Nas has been silent about the claims, neither confirming nor denying them, save for engaging and egging on fans criticizing Kelis on social media for telling her story. But the accusations haven’t done much to fan away the nimbus of praise surrounding Nas.

READ: Kelis on Marriage To Nas: "There was a lot of mental and physical abuse"

It seemed mostly celebrities and celebrity-adjacent people were in attendance, some radio, and programming industry heads at this listening party, but not much media. This is shaping up to be the standard rollout for these G.O.O.D album listening sessions. Perhaps Kanye’s slightly Trump-esque disdain for the media is an extension of his attempt at quelling critique and creating a space for adoration and acclamation only, as opposed to the dredging weight of criticism. If so, it bore successful, as the “good vibes” were at an all-time high. People bounced and bopped and cheered and danced. In that space, to the devoted and the deniers, Kanye and Nas were above reproach, and the music, which was good, drowned out all opposition. But I existed on the periphery of that praise, as much of it didn't settle well with me. 

Chris Rock stood beside me, his two teenage daughters were close by, as he posed for photos with a few onlookers. At Kanye’s album listening party in Wyoming earlier this month, Rock praised the artist in tandem with a take on the cultural conception and influence of rap music. He erroneously but emphatically proclaimed, "Hip-hop is the first art form created by free black men." He extended that same adoration he expressed for Kanye that night, this night, reveling in the legacy of one of the genres most luminary lyricists. He said, with much conviction, “Nas is a God MC.” 

I couldn’t help but think about how this experience, like many other industry happenings, felt like the velvet rope effect— a mystifyingly stymieing and empowering force felt when in the presence of people and spaces regarded as higher-status. On the title of her 1997 album The Velvet Rope, Janet Jackson talked about the nightclub experience and the symbolic significance of the velvet rope. “The velvet ropes they put up separate the people inside from those wanting to get in. The ones inside feel special.”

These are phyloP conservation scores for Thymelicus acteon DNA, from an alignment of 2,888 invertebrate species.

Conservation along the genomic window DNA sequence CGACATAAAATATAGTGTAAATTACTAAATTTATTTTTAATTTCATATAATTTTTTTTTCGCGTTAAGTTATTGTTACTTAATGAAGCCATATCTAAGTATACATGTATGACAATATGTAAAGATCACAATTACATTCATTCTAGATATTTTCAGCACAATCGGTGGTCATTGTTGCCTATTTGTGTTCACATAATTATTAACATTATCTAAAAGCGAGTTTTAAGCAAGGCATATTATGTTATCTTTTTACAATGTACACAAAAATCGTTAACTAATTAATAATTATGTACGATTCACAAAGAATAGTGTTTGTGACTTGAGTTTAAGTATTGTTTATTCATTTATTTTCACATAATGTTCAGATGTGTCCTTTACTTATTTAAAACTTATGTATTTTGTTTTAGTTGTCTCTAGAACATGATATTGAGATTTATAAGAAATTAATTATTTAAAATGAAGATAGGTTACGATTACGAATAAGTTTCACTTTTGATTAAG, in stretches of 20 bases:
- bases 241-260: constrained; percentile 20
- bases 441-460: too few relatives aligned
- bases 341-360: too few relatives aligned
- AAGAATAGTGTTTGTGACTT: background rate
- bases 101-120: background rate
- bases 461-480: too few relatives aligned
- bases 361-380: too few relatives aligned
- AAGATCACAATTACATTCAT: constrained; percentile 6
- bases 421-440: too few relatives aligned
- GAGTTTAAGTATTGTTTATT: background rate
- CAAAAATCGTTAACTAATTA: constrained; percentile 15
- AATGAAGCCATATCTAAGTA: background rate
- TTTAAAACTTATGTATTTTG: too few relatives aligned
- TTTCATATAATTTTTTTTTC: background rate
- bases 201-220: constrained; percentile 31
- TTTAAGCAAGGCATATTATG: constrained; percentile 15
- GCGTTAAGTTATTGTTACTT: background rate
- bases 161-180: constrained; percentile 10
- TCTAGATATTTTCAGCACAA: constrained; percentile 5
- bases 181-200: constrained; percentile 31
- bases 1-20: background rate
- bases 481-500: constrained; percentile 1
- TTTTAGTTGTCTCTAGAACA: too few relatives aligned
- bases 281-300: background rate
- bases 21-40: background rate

The physical barrier used at industry events to prohibit access from spectators doubles as a semaphore of the figurative barricade that enables us to reevaluate just how much access we have to the lives and histories of people we’ve been familiarized with through fame and celebrity.

That night, I was granted access to a space that many, inside and outside media and the entertainment industry, covet access to. But what arises as questionable is the nature of said access and how it morphs and taints our ability to examine the environment around us. That access alone could make a journalist write a positive review, or make a fan forget their idol’s flaws. That proximity to the people and spaces who we are so oft denied access to can cloud our judgment and our ability to reckon with our responsibilities as consumers and critics.

When a celebrity’s silence, lack of access to their thoughts, lived experiences, and personal history becomes something that is clung to and projected on instead of investigated or examined, unreadability trumps reason and the notions of separating an artist from the art is looked to as the solution to this particular societal ill that has besmirched the entertainment industry.

Problematic behavior is excused, false narratives are created, personas are protected, and celebrity is shielded from the realities of the masses. When flawed figures are canceled and condemned, rather than being held accountable and having their actions contextualized, we compromise and conflate our own morals, politics, beliefs, and lived experiences with celebrity.

I don’t make idols out of celebrities, nor do I look to entertainers for political guidance. I’ve been desensitized to disappointment as it pertains to figures who make transgression after transgression. Now more than ever, I see them as reflections of the world we navigate every day. They are both products and perpetrators of the isms that plague us. They are wrong and right. They are talented and ill-equipped. They are scarred and they scar. They are human, not heroes, and no album, not even one from God’s Son, knocks hard enough to sweeten that bitter truth.